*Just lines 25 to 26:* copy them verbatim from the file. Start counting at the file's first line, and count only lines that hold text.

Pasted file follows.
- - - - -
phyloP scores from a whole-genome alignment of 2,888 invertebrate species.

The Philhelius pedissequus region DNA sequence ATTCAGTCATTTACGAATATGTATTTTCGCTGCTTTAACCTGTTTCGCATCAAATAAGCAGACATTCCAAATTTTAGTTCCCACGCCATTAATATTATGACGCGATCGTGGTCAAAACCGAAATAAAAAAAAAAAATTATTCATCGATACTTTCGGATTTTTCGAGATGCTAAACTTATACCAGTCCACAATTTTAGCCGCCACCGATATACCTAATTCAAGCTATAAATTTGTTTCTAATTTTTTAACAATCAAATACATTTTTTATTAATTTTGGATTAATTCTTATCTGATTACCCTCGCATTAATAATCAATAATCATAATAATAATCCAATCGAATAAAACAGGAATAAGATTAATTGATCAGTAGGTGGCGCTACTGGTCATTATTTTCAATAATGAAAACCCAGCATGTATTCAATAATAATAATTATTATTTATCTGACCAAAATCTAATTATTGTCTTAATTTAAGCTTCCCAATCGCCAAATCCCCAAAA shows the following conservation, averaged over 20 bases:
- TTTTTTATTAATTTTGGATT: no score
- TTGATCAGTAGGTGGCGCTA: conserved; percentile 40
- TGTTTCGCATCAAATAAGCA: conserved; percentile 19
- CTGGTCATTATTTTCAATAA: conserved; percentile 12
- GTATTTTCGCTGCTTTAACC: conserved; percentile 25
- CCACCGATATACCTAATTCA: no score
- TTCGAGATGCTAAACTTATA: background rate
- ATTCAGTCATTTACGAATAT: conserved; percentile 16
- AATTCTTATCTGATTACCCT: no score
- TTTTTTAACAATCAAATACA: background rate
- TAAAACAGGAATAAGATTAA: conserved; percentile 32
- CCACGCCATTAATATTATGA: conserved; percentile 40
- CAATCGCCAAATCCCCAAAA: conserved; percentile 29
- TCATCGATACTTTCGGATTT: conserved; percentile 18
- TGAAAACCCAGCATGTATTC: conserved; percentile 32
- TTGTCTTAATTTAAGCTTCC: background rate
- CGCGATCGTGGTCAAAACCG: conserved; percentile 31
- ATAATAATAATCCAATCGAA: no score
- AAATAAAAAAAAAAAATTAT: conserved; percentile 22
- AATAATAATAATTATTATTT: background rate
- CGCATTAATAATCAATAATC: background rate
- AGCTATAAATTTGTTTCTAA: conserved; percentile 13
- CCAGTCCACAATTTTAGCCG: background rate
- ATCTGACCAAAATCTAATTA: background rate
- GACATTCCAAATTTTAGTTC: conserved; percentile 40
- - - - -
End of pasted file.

- CCAGTCCACAATTTTAGCCG: background rate
- ATCTGACCAAAATCTAATTA: background rate